- Larry Weisenthal/Huntington Beach CA

  • Maria

    Pope Francis could somewhat redeem himself because of his interview with the atheist Scalfari by having a give and take dialog with a victim of clerical abuse and their family. This would show true compassion and humility on his part. What a caring message this would send to his faithful Catholics. Can you imagine the fallout among his brothers in the Lord if he would do this?

  • sharinite

    Don’t understand your point? Elaborate please.

  • MeanLizzie

    Yes, I see a lot of ppl pointing to that column, but I’d take it w/ a grain of salt, myself. Read Andrea who actually knows and has a relationship with the pope: http://2.andreatornielli.it/?p=6766) on the Scalfari interview. Also read a better translation here http://incaelo.wordpress.com/translations/the-pope-to-scalfari-this-is-how-i-will-change-the-church/ and finally read this John Allen column where after the break a discussion about it all: http://ncronline.org/blogs/all-things-catholic/council-cardinals-pope-interviews-assisi-francis-mystic-and-war-christians#.Uk8XbJn10co.facebook

  • Romulus

    Are you referring to sites within the Archdiocese of BA? I can’t find several of them on the Archdiocesan web site. Nor can I find them listed at Wikimissa.

  • michicatholic

    One of the biggest problems Catholics have with all of this is that they don’t know the Gospels. I don’t see that here at all. I see interpretations of what people were taught someplace by somebody with a ruler and a bad attitude.

  • Iota

    Stu, be warned I’m providing extensive context. Hope that helps and God bless you in advance.:-)

    I’m a cradle Catholic in a country of other cradle Catholics. But my Father was a high ranking officer in the communist army. He is basically too religious for a good communist and way too communist for a good Catholic. My Mother married him through state marriage only (no impediment). They lived together for 35 years, “till death did them part”. She still insisted on having her kids baptised (while the country was communist…) and did as much as she felt was her duly to bring us up Catholic. Believe it or not, I did attend things like parish rosary prayers, as part of preparation for my First Communion, with her.

    On the other hand, moral instruction had, AFAIR, a tendency to not match that messy life. For example, in my first thorough examination of conscience text (one I got at age eight…) had questions about whether we gave the Bible its due importance in the home and whether we read Church documents…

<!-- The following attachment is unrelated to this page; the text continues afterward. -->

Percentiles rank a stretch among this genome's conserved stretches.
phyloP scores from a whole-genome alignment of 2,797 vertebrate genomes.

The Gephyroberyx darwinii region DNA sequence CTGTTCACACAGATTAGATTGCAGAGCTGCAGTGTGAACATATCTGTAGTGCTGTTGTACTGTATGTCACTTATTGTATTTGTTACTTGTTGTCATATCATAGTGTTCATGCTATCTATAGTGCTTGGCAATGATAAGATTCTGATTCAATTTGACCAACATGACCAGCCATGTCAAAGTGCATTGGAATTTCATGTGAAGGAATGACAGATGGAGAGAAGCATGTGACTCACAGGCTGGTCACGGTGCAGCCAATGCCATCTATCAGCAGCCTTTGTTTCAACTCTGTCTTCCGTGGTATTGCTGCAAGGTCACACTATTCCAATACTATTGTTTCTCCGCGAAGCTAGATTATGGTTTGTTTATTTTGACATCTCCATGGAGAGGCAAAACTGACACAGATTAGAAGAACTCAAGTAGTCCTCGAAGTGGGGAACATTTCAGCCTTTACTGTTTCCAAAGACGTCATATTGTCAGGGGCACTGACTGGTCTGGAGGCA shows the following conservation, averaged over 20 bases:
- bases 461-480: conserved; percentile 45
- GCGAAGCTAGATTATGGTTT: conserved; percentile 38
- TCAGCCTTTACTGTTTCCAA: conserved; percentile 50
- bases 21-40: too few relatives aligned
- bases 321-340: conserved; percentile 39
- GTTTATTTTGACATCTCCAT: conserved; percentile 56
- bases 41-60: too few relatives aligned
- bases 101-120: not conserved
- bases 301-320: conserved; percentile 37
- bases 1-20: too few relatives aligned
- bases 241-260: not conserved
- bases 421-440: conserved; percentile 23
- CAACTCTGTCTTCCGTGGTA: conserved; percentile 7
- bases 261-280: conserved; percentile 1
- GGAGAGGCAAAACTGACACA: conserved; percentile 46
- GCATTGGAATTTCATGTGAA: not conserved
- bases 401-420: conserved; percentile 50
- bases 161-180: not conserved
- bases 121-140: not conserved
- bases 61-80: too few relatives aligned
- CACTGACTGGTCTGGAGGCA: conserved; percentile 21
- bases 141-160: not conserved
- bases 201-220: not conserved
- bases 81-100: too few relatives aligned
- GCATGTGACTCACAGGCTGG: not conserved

It was a very weird mixture of knowing the “rules” (even the highly optional ones), but being confused about how they apply to the messy situation on the ground.

    I eventually lapsed and I distinctly remember one of the important factors in coming back was accidentally hearing a discussion about the fact that a Catholic may, in fact perhaps should, have hope for the conversion of each person. Regardless of their current sins and even if they die in apparent mortal sin. Plus that “love thy neighbour” includes being “nice” even to “enemies”, if there is no particular objective in not being so (e.g. legitimate and effective correction).

    Perhaps, I should have known that. I might have found it in John Paul’s encyclicals. Or I could have absorbed that simply from the story of the Good Thief. But somehow I didn’t. Or I’d say I didn’t know if as a “good, institutional Catholic” I’d have permission to be as daring as the Good Thief was.

    The situation in the country as a whole is kind of similar, in some respects, possibly (to the extent I can try to legitimately generalise with my limited perspective). After the fall of communism, the Church position was strengthened politically (e.g. abortion was greatly restricted, although it is still legal in some cases). On the other hand, we are a pretty deeply divided nation, and we have some besetting sins. There is drunkenness (leading to poverty, aggression, unhappy families). There is the general post-communist mentality that everyone has to watch out for themselves, because in the end life will bite you if you let it. When you make a deal with someone, common wisdom says you should expect to be cheated. If you lose a wallet, don’t expect to get it back with money inside (and, consequently, don’t give it back with the money or you’re the rare fool that does it). If you do more work than is strictly necessary, you’re probably letting people take advantage of you. Add capitalism on top…

    Of course, people don’t have to listen to that “common wisdom” and many don’t. Nevertheless, In this climate, say, a pro-life message has its own set of problems. People don’t say (often) that abortion doesn’t really matter. They are more likely to say: “She’ll have the baby and then no one will help – she’ll suffer for the commandments while you go on living (because you don’t REALLY believe them).”

    As far as I can see, it is vital that not only the Big Rules be preached, but that the “smaller” ones be both preached and lived (they are tested more visibly and build trust). And it’s vitally important that some of the lived examples should come from the hierarchy. Sadly, the common idea about e.g. the bishops here (not fully justified and probably not fully unjustified) is that they live in relatively expensive curial buildings far away and write long, formal, complicated letters once in a while. In comparison, Pope Francis is approachable, frugal, and he does speak in a simple language. This can backfire, of course. But it doesn’t have to and so long as it doesn’t, it IS such a big contrast with the way even many relatively good Catholics see the hierarchy that it makes people sit up and listen.